Steven Spielberg might be in bed with Apple, but he's not a fan of all streaming. In fact, he reckons Netflix's films shouldn't be eligible for the Oscars. Shortly after his comments, Netflix was banned from competing in the Cannes Film Festival.
According to the Hollywood legend, Netflix's film output is more akin to made-for-TV films, mainly because they don't have a long enough run in cinemas.
"I don't believe that films that are just given token qualifications, in a couple of theatres for less than a week, should qualify for the Academy Award nominations," he told ITV News. "Fewer and fewer filmmakers are going to struggle to raise money or to compete at Sundance and possibly get one of the specialty labels to release their films theatrically.
"More of them are going to let the SVOD [streaming video on demand] businesses finance their films, maybe with the promise of a slight, one-week theatrical window to qualify for awards. But, in fact, once you commit to a television format, you're a TV movie.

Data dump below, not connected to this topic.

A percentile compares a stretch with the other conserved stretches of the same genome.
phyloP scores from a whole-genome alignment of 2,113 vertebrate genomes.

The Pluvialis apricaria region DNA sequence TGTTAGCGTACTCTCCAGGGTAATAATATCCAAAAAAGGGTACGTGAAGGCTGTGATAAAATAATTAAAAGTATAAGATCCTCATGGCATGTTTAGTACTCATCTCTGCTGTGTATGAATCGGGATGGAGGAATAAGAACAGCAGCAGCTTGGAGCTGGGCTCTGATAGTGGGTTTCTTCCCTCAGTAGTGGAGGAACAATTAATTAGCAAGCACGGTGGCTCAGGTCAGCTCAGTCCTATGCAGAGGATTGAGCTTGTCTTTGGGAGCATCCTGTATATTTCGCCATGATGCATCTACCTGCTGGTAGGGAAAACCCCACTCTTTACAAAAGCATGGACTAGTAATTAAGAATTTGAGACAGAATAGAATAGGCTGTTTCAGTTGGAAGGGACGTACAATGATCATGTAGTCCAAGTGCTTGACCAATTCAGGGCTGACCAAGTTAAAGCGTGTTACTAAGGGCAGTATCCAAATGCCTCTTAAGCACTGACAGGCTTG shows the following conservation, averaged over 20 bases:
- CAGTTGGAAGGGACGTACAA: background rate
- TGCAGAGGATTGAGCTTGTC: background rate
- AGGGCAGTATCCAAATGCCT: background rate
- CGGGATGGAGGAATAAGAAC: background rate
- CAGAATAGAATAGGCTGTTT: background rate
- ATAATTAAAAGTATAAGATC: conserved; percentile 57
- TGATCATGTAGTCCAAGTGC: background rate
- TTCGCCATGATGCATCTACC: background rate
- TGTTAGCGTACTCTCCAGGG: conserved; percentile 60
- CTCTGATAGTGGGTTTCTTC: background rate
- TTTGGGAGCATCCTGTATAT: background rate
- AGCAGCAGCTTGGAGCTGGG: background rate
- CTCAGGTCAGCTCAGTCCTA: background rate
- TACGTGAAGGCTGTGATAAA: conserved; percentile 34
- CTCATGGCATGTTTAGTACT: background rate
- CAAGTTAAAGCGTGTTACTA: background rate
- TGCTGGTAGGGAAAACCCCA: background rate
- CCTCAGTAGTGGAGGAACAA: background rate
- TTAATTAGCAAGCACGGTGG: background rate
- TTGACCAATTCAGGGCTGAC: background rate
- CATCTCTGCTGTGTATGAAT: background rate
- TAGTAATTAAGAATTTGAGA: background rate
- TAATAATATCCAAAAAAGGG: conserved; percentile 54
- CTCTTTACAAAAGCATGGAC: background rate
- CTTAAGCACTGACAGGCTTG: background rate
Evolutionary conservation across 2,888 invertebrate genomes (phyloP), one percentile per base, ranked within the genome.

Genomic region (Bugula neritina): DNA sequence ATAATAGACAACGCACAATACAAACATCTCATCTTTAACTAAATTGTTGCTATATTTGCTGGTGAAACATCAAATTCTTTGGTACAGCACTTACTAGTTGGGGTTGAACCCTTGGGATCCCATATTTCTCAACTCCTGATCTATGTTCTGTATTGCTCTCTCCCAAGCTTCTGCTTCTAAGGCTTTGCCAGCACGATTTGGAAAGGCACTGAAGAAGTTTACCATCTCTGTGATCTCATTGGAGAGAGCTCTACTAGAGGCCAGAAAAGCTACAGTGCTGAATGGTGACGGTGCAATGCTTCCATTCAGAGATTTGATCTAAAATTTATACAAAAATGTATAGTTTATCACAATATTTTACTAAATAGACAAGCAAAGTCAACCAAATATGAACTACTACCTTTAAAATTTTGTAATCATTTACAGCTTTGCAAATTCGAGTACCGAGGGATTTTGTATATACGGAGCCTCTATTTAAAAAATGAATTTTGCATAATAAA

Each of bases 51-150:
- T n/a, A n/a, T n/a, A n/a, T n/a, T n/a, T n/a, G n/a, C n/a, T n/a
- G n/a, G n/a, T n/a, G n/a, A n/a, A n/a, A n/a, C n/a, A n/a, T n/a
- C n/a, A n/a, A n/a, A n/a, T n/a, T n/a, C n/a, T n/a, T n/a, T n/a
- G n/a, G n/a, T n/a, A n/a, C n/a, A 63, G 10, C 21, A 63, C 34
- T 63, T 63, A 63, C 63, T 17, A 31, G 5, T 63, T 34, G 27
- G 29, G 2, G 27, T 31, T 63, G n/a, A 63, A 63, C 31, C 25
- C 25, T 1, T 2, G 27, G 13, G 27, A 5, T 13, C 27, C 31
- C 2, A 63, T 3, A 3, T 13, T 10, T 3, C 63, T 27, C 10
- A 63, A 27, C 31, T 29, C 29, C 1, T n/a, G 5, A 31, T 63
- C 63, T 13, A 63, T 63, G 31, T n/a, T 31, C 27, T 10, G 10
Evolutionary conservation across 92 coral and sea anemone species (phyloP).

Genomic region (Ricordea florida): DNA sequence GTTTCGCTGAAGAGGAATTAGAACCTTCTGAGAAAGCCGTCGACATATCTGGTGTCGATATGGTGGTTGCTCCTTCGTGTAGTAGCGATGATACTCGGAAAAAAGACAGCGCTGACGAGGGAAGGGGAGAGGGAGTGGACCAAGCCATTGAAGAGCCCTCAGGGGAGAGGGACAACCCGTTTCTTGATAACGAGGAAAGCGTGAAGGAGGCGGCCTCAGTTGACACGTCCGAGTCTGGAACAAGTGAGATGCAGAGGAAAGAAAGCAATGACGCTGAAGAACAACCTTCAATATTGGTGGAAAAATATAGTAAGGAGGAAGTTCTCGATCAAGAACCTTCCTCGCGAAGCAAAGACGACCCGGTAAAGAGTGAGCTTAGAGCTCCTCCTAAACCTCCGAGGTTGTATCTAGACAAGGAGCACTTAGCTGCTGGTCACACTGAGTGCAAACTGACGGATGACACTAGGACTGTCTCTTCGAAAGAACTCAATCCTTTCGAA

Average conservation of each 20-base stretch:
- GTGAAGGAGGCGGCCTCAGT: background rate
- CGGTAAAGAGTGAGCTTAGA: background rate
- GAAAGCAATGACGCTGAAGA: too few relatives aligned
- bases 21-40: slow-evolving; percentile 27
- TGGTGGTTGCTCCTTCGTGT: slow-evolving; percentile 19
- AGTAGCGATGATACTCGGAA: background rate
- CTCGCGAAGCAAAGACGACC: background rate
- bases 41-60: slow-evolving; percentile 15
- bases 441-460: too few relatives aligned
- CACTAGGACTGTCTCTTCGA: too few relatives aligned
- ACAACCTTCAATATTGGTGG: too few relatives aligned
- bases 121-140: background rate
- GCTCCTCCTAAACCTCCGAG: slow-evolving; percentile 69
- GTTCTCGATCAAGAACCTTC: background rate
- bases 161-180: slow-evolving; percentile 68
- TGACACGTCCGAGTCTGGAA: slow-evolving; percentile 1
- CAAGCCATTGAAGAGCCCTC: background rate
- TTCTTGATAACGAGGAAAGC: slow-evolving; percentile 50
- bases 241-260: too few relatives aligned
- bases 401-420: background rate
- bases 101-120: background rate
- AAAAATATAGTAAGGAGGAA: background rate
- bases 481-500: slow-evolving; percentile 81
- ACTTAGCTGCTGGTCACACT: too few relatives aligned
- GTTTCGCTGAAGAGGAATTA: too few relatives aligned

"If it's a good show, you deserve an Emmy. But not an Oscar."
As if standing in solidarity with Spielberg, Thierry Frémaux, the head of the Cannes Film festival, has said that while Netflix is welcome to screen its films at Cannes, only those with a release in French cinemas will be eligible for the coveted Palme d'Or award. And that rules out Netflix.
"Last year, when we selected ['The Meyerowitz Stories' and 'Okja', both Netflix films], I thought I could convince Netflix to release them in cinemas," he said. "I was presumptuous, they refused.
"The Netflix people loved the red carpet and would like to be present with other films. But they understand that the intransigence of their own model is now the opposite of ours."